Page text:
The Bombay High Court’s beef ban decision

In a significant judgment delivered yesterday, the Bombay High Court struck down Sections 5D and 9B of the Maharashtra Animal Preservation Act, while upholding the other provisions of the act. Section 5D penalised the possession of beef, even if it had been brought from outside the state of Maharashtra. Section 9B reversed the presumption of innocence, and required that in a trial for the contravention of the Act, it would be for the accused to show that he had not violated the provisions of the law.

The Maharashtra Animal Preservation Act of 1976 had placed a ban upon cow slaughter in the state of Maharashtra. An Amendment Act – passed in 1995, but that only received Presidential assent in 2015 – extended the ban to the slaughter of bulls and bullocks as well. The Preamble to the Act was amended to specify that the Act’s purpose was the preservation of “cows, bulls and bullocks useful for milch, breeding, draught or agricultural purposes and for restriction on slaughter for the preservation of certain other animals suitable for the said purposes.” In addition to Section 5 of the Act, which now prohibited the slaughter of cows, bulls, and bullocks, the legislature added four sections: 5A, which prohibited transportation or export of cows, bulls or bullocks from within the State to any place outside the State for the purpose of slaughter “in contravention of the provisions of this Act“; 5B, which prohibited the purchase or sale of cows, bulls or bullocks for slaughter; 5C, which prohibited possession of the flesh of any cattle slaughtered in contravention of the Act; and 5D, which prohibited possession of cattle flesh brought from outside the State. To enforce these provisions, an amended Section 8 authorised Sub-Inspectors and higher-ranking police officers to search and stop vehicles, seize cattle flesh, and inspect any place. The Statement of Objects and Reasons of the Amendment Act specified that Maharashtra was a predominantly agricultural state, and that therefore, preserving animals for milch, draught and breeding purposes was specifically important.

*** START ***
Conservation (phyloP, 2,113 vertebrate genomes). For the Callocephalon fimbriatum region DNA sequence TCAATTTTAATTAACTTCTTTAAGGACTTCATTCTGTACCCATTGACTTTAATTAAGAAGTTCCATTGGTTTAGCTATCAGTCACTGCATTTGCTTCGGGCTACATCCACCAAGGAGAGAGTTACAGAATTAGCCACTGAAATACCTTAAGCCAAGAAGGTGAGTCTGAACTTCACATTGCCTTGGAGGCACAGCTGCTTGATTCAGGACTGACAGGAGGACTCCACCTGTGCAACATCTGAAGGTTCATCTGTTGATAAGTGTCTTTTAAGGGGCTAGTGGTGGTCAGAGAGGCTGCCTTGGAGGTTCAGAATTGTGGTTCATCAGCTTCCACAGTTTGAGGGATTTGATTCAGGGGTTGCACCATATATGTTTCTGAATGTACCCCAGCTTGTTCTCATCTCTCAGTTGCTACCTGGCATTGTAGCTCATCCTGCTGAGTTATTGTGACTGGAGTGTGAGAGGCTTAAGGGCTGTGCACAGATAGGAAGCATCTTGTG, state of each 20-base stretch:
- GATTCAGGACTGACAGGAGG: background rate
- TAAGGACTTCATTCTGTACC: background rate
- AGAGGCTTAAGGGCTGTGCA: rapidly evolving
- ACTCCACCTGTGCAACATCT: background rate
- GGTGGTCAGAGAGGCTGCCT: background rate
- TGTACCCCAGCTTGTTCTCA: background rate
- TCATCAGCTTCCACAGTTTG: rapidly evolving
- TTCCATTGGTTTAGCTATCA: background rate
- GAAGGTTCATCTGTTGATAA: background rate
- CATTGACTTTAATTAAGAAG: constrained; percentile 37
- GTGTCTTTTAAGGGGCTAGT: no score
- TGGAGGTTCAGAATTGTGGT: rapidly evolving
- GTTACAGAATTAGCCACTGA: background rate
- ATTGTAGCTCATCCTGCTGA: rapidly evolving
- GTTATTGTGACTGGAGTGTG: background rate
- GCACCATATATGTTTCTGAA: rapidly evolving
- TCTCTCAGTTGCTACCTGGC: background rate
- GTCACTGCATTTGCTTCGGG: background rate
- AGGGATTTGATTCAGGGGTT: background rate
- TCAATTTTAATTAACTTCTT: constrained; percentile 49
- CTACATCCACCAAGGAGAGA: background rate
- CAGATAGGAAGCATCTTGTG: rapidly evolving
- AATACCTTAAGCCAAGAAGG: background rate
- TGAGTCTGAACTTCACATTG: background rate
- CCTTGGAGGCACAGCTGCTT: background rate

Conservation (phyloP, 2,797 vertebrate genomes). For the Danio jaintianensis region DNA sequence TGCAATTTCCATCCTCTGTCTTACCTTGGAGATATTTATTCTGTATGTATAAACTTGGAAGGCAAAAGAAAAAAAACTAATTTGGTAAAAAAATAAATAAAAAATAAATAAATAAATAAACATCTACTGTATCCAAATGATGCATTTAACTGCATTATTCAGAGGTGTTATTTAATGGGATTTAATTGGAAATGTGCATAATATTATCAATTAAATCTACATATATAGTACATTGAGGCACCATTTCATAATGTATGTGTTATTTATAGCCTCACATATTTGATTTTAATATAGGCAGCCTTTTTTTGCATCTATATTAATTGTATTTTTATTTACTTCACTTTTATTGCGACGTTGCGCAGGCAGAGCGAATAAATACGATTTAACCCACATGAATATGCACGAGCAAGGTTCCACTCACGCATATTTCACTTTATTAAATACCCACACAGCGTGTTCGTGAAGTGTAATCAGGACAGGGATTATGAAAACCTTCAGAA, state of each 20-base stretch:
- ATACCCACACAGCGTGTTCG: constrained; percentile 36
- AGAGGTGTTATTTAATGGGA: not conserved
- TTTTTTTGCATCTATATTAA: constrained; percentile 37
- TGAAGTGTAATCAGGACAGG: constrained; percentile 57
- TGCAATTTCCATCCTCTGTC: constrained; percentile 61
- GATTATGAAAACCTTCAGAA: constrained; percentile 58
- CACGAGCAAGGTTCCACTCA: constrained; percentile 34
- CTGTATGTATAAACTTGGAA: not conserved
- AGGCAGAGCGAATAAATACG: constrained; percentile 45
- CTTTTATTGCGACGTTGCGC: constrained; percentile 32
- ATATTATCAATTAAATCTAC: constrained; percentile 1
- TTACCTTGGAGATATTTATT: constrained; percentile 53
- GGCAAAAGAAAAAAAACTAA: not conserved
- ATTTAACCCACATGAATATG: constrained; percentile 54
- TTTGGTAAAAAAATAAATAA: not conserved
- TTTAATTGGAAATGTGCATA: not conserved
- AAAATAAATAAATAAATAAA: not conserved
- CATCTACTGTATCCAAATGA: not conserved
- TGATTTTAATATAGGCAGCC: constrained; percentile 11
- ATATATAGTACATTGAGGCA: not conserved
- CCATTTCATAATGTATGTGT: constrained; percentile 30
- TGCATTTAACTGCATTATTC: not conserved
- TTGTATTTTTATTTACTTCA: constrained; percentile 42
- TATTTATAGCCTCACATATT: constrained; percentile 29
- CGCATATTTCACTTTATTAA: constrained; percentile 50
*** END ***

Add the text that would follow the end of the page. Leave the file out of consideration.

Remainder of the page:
All these provisions were challenged in a number of writ petitions, on grounds of Articles 19(1)(g), 21, 25, and 29 of the Constitution. These were heard and disposed off together by a two-judge bench of the High Court. To start with, it is important to note that to a large extent, the Bombay High Court’s hands were tied by a number of judgments of the Supreme Court that had upheld complete bans on cattle slaughter. From Mohd Hanif Qureshi to Mirzapur Moti Kureshi Kasab Jamat, numerous benches had consistently rejected arguments based upon the freedom of trade and the freedom of religion, and had held, instead, that the preservation of cattle in an agrarian economy was a matter of overriding public interest. Consequently, the Petitioners were very much swimming against the tide, and the rejection of most of their submissions cannot come as any great surprise.

The Court’s consideration of the substantive arguments begins at paragraph 92, on page 88 of the judgment. The first issue before the Court was whether the addition of “bull or bullock” to “cow” under Section 5 was constitutionally valid. Inevitably, the Court’s analysis largely mirrors that if Mirzapur Moti Kasab Kureshi Jamat, where a near-identical provision in Gujarat was upheld. In Mirzapur Moti, the Court had relied extensively on the Directive Principles of State Policy (in particular, Article 48) to uphold the prohibition. It had held that the importance of cattle to an agrarian economy justified a complete ban in the public interest, even though it did infringe Article 19(1)(g) of the Constitution. Following this, the Bombay High Court takes on board evidence (in the form of affidavits filed by the State) in order to determine the importance of cattle to the economy of Maharashtra (Paragraphs 101 – 109). It then proceeds to examine the challenge based on Article 19(1)(g), and after citing precedent, concludes: